1. A sense of the advance of redemptive history from an abrogated Old Covenant economy to an abiding New Covenant economy (John 1:17; Heb. 10:9; 13:20).
2. Moses himself pleads for us to listen, not to himself, but to the Prophet of whom he wrote (Deut. 18:15, 18; Acts 3:22-23; 7:37).
3. God himself has spoken from heaven and has commanded us to listen to the Son of whom Moses wrote (Heb. 1:1; Matt. 3:17; 17:5; Acts 7:37).
4. Christ's death on the cross ratifies his New Covenant and establishes an authoritative basis for his New Commandment (1 Cor 11:25; John 13:34-35; 15:12-13).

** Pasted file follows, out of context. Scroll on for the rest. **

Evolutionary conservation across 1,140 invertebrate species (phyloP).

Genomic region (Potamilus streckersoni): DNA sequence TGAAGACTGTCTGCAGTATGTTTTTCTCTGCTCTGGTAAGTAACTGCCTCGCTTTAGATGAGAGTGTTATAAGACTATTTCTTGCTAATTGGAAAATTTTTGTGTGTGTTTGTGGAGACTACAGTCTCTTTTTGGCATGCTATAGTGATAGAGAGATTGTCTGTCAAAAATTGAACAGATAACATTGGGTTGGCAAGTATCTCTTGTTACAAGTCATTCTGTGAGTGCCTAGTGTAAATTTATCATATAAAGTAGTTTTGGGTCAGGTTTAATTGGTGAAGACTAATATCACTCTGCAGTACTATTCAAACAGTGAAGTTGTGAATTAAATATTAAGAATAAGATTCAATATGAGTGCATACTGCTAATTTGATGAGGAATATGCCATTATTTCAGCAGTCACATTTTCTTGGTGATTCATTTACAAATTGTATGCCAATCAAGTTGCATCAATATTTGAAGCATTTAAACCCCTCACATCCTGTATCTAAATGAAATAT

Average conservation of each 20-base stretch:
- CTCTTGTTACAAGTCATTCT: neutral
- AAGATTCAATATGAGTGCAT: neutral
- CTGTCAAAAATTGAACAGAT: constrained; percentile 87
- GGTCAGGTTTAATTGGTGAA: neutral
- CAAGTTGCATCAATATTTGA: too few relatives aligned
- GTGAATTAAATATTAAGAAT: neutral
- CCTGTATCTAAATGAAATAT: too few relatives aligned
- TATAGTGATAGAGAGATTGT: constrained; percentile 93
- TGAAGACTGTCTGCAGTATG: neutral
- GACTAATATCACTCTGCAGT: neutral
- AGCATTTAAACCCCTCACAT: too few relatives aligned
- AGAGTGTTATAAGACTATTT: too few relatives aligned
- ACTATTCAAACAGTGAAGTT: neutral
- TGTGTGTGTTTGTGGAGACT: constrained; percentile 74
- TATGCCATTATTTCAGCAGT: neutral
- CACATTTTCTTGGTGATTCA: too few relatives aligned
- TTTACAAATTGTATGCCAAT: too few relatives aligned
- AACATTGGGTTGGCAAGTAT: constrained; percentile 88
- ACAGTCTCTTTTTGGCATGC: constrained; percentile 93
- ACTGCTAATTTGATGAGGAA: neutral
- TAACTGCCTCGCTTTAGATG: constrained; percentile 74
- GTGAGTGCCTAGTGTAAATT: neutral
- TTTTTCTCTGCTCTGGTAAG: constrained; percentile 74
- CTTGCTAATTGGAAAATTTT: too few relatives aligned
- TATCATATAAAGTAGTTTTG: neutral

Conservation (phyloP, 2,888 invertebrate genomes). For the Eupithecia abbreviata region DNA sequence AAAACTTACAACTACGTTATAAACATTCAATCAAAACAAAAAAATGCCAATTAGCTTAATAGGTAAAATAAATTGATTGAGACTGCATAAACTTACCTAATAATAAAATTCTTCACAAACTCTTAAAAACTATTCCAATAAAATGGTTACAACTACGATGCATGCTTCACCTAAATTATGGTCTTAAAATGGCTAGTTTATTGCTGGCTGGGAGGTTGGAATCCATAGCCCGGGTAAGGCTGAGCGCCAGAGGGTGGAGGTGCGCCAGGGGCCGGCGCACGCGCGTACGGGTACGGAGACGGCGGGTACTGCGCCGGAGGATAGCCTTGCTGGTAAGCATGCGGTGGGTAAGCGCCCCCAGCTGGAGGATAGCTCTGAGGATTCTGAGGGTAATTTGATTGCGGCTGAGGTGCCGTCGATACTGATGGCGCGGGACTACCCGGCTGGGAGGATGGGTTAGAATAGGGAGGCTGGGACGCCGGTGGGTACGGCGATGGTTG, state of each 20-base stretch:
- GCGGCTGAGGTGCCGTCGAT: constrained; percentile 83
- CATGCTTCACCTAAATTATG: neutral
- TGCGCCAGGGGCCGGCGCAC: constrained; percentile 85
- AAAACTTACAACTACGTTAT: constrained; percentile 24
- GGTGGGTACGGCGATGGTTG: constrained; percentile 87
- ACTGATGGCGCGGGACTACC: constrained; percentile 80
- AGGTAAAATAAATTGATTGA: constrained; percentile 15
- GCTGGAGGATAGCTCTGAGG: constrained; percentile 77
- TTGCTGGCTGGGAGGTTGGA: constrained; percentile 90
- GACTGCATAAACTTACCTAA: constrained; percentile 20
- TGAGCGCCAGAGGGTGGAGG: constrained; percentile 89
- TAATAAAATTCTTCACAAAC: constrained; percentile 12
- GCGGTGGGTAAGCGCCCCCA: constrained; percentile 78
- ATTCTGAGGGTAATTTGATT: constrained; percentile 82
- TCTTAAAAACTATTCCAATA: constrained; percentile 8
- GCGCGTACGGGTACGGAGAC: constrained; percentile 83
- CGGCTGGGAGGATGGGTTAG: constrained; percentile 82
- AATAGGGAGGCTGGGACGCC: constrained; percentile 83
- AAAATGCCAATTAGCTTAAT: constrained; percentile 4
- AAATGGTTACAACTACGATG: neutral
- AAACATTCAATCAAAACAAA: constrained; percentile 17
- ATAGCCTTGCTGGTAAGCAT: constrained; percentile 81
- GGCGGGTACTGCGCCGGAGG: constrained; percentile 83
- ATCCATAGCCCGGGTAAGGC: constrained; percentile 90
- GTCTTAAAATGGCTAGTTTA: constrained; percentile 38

5. Paul's ethical orientation was centered, not in the Law of Moses, but in the 'law of Christ' (Gal. 6:2; 1Cor 9:21).
6. When the New Testament draws ethical instruction and example from the Old Testament, it is always qualified by redemptive historical realities (1 Cor. 10:11; Heb. 3:7-4:11; Col. 2:16-17; Acts 10:14-15; 15:10-21; 2 Tim. 3:15).
-Jon Zens, This is My Beloved Son, Hear Him!, 90-91.